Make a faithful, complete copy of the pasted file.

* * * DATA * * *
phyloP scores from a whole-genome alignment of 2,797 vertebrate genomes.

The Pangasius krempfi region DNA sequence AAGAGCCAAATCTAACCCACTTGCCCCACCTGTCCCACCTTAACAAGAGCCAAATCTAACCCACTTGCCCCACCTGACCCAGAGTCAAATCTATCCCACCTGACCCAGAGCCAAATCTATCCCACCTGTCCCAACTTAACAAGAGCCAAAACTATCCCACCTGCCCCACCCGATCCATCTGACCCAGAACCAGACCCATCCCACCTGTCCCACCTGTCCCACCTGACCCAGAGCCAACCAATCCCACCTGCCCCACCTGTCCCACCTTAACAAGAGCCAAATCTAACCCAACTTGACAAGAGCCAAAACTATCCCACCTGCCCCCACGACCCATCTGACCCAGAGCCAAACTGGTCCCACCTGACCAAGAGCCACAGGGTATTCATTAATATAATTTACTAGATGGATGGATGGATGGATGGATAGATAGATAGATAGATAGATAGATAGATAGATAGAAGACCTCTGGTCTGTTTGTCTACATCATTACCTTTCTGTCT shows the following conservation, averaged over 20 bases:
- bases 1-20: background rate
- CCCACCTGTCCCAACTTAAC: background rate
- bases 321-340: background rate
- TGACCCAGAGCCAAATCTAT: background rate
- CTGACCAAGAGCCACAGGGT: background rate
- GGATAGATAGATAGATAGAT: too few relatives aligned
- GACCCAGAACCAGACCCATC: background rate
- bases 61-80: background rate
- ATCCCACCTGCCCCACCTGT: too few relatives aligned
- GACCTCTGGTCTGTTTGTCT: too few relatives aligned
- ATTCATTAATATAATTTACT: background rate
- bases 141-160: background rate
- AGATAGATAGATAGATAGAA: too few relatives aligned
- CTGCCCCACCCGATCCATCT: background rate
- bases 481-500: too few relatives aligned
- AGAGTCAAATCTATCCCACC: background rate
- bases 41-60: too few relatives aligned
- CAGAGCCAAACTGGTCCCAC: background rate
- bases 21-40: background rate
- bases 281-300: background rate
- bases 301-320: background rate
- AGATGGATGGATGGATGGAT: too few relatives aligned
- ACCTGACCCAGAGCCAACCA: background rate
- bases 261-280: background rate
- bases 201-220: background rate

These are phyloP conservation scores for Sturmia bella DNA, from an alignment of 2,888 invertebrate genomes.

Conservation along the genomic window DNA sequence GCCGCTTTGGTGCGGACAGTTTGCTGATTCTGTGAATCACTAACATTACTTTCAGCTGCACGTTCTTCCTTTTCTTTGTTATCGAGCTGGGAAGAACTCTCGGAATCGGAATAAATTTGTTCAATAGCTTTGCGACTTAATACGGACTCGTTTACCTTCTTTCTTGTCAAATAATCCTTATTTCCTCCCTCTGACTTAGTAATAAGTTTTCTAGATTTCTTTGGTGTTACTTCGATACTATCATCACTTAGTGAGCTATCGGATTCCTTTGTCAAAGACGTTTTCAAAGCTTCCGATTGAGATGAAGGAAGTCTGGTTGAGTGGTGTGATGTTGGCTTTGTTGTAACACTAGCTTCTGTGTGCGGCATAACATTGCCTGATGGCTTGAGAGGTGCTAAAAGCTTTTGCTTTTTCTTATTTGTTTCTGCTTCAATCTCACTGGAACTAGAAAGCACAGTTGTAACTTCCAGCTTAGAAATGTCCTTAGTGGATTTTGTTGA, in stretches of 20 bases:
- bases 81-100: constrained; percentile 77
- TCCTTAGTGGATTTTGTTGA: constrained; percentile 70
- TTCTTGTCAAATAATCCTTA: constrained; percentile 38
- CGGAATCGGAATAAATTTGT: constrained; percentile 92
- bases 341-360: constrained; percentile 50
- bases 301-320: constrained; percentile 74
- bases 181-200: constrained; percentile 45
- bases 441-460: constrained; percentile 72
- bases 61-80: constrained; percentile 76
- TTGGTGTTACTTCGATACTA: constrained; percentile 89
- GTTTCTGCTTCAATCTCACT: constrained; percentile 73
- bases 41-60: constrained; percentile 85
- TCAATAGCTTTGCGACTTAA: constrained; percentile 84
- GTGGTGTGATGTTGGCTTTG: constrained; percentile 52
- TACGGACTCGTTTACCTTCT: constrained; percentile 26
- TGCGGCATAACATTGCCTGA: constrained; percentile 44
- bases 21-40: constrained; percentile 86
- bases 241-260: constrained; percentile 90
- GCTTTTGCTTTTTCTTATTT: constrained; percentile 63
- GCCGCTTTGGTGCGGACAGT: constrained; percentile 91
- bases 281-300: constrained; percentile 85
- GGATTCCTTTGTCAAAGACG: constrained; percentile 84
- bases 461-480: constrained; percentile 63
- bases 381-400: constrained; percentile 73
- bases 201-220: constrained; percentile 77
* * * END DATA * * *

phyloP scores from a whole-genome alignment of 2,797 vertebrate genomes.

The Pangasius krempfi region DNA sequence AAGAGCCAAATCTAACCCACTTGCCCCACCTGTCCCACCTTAACAAGAGCCAAATCTAACCCACTTGCCCCACCTGACCCAGAGTCAAATCTATCCCACCTGACCCAGAGCCAAATCTATCCCACCTGTCCCAACTTAACAAGAGCCAAAACTATCCCACCTGCCCCACCCGATCCATCTGACCCAGAACCAGACCCATCCCACCTGTCCCACCTGTCCCACCTGACCCAGAGCCAACCAATCCCACCTGCCCCACCTGTCCCACCTTAACAAGAGCCAAATCTAACCCAACTTGACAAGAGCCAAAACTATCCCACCTGCCCCCACGACCCATCTGACCCAGAGCCAAACTGGTCCCACCTGACCAAGAGCCACAGGGTATTCATTAATATAATTTACTAGATGGATGGATGGATGGATGGATAGATAGATAGATAGATAGATAGATAGATAGATAGAAGACCTCTGGTCTGTTTGTCTACATCATTACCTTTCTGTCT shows the following conservation, averaged over 20 bases:
- bases 1-20: background rate
- CCCACCTGTCCCAACTTAAC: background rate
- bases 321-340: background rate
- TGACCCAGAGCCAAATCTAT: background rate
- CTGACCAAGAGCCACAGGGT: background rate
- GGATAGATAGATAGATAGAT: too few relatives aligned
- GACCCAGAACCAGACCCATC: background rate
- bases 61-80: background rate
- ATCCCACCTGCCCCACCTGT: too few relatives aligned
- GACCTCTGGTCTGTTTGTCT: too few relatives aligned
- ATTCATTAATATAATTTACT: background rate
- bases 141-160: background rate
- AGATAGATAGATAGATAGAA: too few relatives aligned
- CTGCCCCACCCGATCCATCT: background rate
- bases 481-500: too few relatives aligned
- AGAGTCAAATCTATCCCACC: background rate
- bases 41-60: too few relatives aligned
- CAGAGCCAAACTGGTCCCAC: background rate
- bases 21-40: background rate
- bases 281-300: background rate
- bases 301-320: background rate
- AGATGGATGGATGGATGGAT: too few relatives aligned
- ACCTGACCCAGAGCCAACCA: background rate
- bases 261-280: background rate
- bases 201-220: background rate

These are phyloP conservation scores for Sturmia bella DNA, from an alignment of 2,888 invertebrate genomes.

Conservation along the genomic window DNA sequence GCCGCTTTGGTGCGGACAGTTTGCTGATTCTGTGAATCACTAACATTACTTTCAGCTGCACGTTCTTCCTTTTCTTTGTTATCGAGCTGGGAAGAACTCTCGGAATCGGAATAAATTTGTTCAATAGCTTTGCGACTTAATACGGACTCGTTTACCTTCTTTCTTGTCAAATAATCCTTATTTCCTCCCTCTGACTTAGTAATAAGTTTTCTAGATTTCTTTGGTGTTACTTCGATACTATCATCACTTAGTGAGCTATCGGATTCCTTTGTCAAAGACGTTTTCAAAGCTTCCGATTGAGATGAAGGAAGTCTGGTTGAGTGGTGTGATGTTGGCTTTGTTGTAACACTAGCTTCTGTGTGCGGCATAACATTGCCTGATGGCTTGAGAGGTGCTAAAAGCTTTTGCTTTTTCTTATTTGTTTCTGCTTCAATCTCACTGGAACTAGAAAGCACAGTTGTAACTTCCAGCTTAGAAATGTCCTTAGTGGATTTTGTTGA, in stretches of 20 bases:
- bases 81-100: constrained; percentile 77
- TCCTTAGTGGATTTTGTTGA: constrained; percentile 70
- TTCTTGTCAAATAATCCTTA: constrained; percentile 38
- CGGAATCGGAATAAATTTGT: constrained; percentile 92
- bases 341-360: constrained; percentile 50
- bases 301-320: constrained; percentile 74
- bases 181-200: constrained; percentile 45
- bases 441-460: constrained; percentile 72
- bases 61-80: constrained; percentile 76
- TTGGTGTTACTTCGATACTA: constrained; percentile 89
- GTTTCTGCTTCAATCTCACT: constrained; percentile 73
- bases 41-60: constrained; percentile 85
- TCAATAGCTTTGCGACTTAA: constrained; percentile 84
- GTGGTGTGATGTTGGCTTTG: constrained; percentile 52
- TACGGACTCGTTTACCTTCT: constrained; percentile 26
- TGCGGCATAACATTGCCTGA: constrained; percentile 44
- bases 21-40: constrained; percentile 86
- bases 241-260: constrained; percentile 90
- GCTTTTGCTTTTTCTTATTT: constrained; percentile 63
- GCCGCTTTGGTGCGGACAGT: constrained; percentile 91
- bases 281-300: constrained; percentile 85
- GGATTCCTTTGTCAAAGACG: constrained; percentile 84
- bases 461-480: constrained; percentile 63
- bases 381-400: constrained; percentile 73
- bases 201-220: constrained; percentile 77